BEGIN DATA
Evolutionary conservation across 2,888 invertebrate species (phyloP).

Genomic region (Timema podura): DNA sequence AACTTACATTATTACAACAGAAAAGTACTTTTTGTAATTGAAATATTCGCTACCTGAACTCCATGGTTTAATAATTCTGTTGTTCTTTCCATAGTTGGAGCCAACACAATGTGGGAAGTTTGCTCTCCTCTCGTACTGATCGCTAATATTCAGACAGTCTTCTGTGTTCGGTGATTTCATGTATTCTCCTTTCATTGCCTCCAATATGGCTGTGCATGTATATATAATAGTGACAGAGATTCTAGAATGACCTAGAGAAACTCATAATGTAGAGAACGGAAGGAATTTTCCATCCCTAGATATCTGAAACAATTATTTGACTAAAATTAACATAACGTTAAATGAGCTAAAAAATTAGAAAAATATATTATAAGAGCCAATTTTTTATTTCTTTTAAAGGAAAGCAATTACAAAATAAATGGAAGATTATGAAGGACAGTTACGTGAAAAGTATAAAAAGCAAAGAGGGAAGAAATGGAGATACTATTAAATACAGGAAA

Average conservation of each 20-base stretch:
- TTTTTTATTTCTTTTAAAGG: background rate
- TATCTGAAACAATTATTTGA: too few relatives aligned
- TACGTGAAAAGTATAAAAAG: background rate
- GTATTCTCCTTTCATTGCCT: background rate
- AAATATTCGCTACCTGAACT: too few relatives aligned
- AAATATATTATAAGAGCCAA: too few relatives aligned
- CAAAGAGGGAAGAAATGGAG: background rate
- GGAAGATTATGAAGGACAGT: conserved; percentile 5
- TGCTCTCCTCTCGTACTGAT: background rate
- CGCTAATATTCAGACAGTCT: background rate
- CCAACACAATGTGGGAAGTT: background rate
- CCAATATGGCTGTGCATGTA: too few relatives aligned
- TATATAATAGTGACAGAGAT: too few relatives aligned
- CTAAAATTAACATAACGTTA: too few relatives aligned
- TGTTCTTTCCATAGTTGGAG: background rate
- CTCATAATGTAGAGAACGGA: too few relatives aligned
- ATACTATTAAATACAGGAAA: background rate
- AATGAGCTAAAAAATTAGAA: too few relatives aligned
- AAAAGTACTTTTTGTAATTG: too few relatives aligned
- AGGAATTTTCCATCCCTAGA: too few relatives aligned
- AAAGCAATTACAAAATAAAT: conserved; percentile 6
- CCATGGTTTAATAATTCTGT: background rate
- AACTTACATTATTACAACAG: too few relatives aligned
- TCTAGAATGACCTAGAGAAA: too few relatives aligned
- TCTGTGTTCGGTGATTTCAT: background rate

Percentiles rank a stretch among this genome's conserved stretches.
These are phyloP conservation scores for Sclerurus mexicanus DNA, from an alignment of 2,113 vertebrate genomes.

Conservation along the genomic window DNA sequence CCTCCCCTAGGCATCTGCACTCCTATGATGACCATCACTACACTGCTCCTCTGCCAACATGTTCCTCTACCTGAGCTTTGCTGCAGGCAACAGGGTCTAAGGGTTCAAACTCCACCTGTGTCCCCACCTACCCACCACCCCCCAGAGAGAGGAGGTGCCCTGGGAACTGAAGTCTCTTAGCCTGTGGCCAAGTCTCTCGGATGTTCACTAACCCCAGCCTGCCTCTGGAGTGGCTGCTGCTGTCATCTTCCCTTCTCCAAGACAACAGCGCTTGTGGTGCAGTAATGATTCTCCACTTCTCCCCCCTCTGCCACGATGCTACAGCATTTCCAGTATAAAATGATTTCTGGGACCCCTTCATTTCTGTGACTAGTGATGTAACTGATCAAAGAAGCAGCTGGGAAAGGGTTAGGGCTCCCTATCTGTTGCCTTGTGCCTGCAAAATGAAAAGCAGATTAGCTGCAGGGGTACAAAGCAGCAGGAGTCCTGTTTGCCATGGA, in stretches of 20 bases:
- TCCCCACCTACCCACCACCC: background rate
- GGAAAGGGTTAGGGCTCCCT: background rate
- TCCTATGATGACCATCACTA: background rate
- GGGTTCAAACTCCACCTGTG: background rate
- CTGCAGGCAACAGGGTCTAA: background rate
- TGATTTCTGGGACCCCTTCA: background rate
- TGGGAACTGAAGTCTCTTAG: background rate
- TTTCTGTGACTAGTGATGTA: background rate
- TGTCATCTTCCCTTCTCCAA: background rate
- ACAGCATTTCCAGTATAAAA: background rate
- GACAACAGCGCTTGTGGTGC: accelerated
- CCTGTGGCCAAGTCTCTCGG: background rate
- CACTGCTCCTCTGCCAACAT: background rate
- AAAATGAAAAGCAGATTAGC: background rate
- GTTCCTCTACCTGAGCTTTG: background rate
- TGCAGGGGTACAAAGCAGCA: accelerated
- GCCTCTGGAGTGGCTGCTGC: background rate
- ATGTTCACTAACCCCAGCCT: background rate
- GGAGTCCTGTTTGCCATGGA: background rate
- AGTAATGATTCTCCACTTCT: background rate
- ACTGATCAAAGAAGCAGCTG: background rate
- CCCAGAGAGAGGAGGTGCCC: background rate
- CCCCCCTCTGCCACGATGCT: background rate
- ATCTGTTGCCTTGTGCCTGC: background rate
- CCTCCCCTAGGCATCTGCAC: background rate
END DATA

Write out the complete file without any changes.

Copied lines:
Evolutionary conservation across 2,888 invertebrate species (phyloP).

Genomic region (Timema podura): DNA sequence AACTTACATTATTACAACAGAAAAGTACTTTTTGTAATTGAAATATTCGCTACCTGAACTCCATGGTTTAATAATTCTGTTGTTCTTTCCATAGTTGGAGCCAACACAATGTGGGAAGTTTGCTCTCCTCTCGTACTGATCGCTAATATTCAGACAGTCTTCTGTGTTCGGTGATTTCATGTATTCTCCTTTCATTGCCTCCAATATGGCTGTGCATGTATATATAATAGTGACAGAGATTCTAGAATGACCTAGAGAAACTCATAATGTAGAGAACGGAAGGAATTTTCCATCCCTAGATATCTGAAACAATTATTTGACTAAAATTAACATAACGTTAAATGAGCTAAAAAATTAGAAAAATATATTATAAGAGCCAATTTTTTATTTCTTTTAAAGGAAAGCAATTACAAAATAAATGGAAGATTATGAAGGACAGTTACGTGAAAAGTATAAAAAGCAAAGAGGGAAGAAATGGAGATACTATTAAATACAGGAAA

Average conservation of each 20-base stretch:
- TTTTTTATTTCTTTTAAAGG: background rate
- TATCTGAAACAATTATTTGA: too few relatives aligned
- TACGTGAAAAGTATAAAAAG: background rate
- GTATTCTCCTTTCATTGCCT: background rate
- AAATATTCGCTACCTGAACT: too few relatives aligned
- AAATATATTATAAGAGCCAA: too few relatives aligned
- CAAAGAGGGAAGAAATGGAG: background rate
- GGAAGATTATGAAGGACAGT: conserved; percentile 5
- TGCTCTCCTCTCGTACTGAT: background rate
- CGCTAATATTCAGACAGTCT: background rate
- CCAACACAATGTGGGAAGTT: background rate
- CCAATATGGCTGTGCATGTA: too few relatives aligned
- TATATAATAGTGACAGAGAT: too few relatives aligned
- CTAAAATTAACATAACGTTA: too few relatives aligned
- TGTTCTTTCCATAGTTGGAG: background rate
- CTCATAATGTAGAGAACGGA: too few relatives aligned
- ATACTATTAAATACAGGAAA: background rate
- AATGAGCTAAAAAATTAGAA: too few relatives aligned
- AAAAGTACTTTTTGTAATTG: too few relatives aligned
- AGGAATTTTCCATCCCTAGA: too few relatives aligned
- AAAGCAATTACAAAATAAAT: conserved; percentile 6
- CCATGGTTTAATAATTCTGT: background rate
- AACTTACATTATTACAACAG: too few relatives aligned
- TCTAGAATGACCTAGAGAAA: too few relatives aligned
- TCTGTGTTCGGTGATTTCAT: background rate

Percentiles rank a stretch among this genome's conserved stretches.
These are phyloP conservation scores for Sclerurus mexicanus DNA, from an alignment of 2,113 vertebrate genomes.

Conservation along the genomic window DNA sequence CCTCCCCTAGGCATCTGCACTCCTATGATGACCATCACTACACTGCTCCTCTGCCAACATGTTCCTCTACCTGAGCTTTGCTGCAGGCAACAGGGTCTAAGGGTTCAAACTCCACCTGTGTCCCCACCTACCCACCACCCCCCAGAGAGAGGAGGTGCCCTGGGAACTGAAGTCTCTTAGCCTGTGGCCAAGTCTCTCGGATGTTCACTAACCCCAGCCTGCCTCTGGAGTGGCTGCTGCTGTCATCTTCCCTTCTCCAAGACAACAGCGCTTGTGGTGCAGTAATGATTCTCCACTTCTCCCCCCTCTGCCACGATGCTACAGCATTTCCAGTATAAAATGATTTCTGGGACCCCTTCATTTCTGTGACTAGTGATGTAACTGATCAAAGAAGCAGCTGGGAAAGGGTTAGGGCTCCCTATCTGTTGCCTTGTGCCTGCAAAATGAAAAGCAGATTAGCTGCAGGGGTACAAAGCAGCAGGAGTCCTGTTTGCCATGGA, in stretches of 20 bases:
- TCCCCACCTACCCACCACCC: background rate
- GGAAAGGGTTAGGGCTCCCT: background rate
- TCCTATGATGACCATCACTA: background rate
- GGGTTCAAACTCCACCTGTG: background rate
- CTGCAGGCAACAGGGTCTAA: background rate
- TGATTTCTGGGACCCCTTCA: background rate
- TGGGAACTGAAGTCTCTTAG: background rate
- TTTCTGTGACTAGTGATGTA: background rate
- TGTCATCTTCCCTTCTCCAA: background rate
- ACAGCATTTCCAGTATAAAA: background rate
- GACAACAGCGCTTGTGGTGC: accelerated
- CCTGTGGCCAAGTCTCTCGG: background rate
- CACTGCTCCTCTGCCAACAT: background rate
- AAAATGAAAAGCAGATTAGC: background rate
- GTTCCTCTACCTGAGCTTTG: background rate
- TGCAGGGGTACAAAGCAGCA: accelerated
- GCCTCTGGAGTGGCTGCTGC: background rate
- ATGTTCACTAACCCCAGCCT: background rate
- GGAGTCCTGTTTGCCATGGA: background rate
- AGTAATGATTCTCCACTTCT: background rate
- ACTGATCAAAGAAGCAGCTG: background rate
- CCCAGAGAGAGGAGGTGCCC: background rate
- CCCCCCTCTGCCACGATGCT: background rate
- ATCTGTTGCCTTGTGCCTGC: background rate
- CCTCCCCTAGGCATCTGCAC: background rate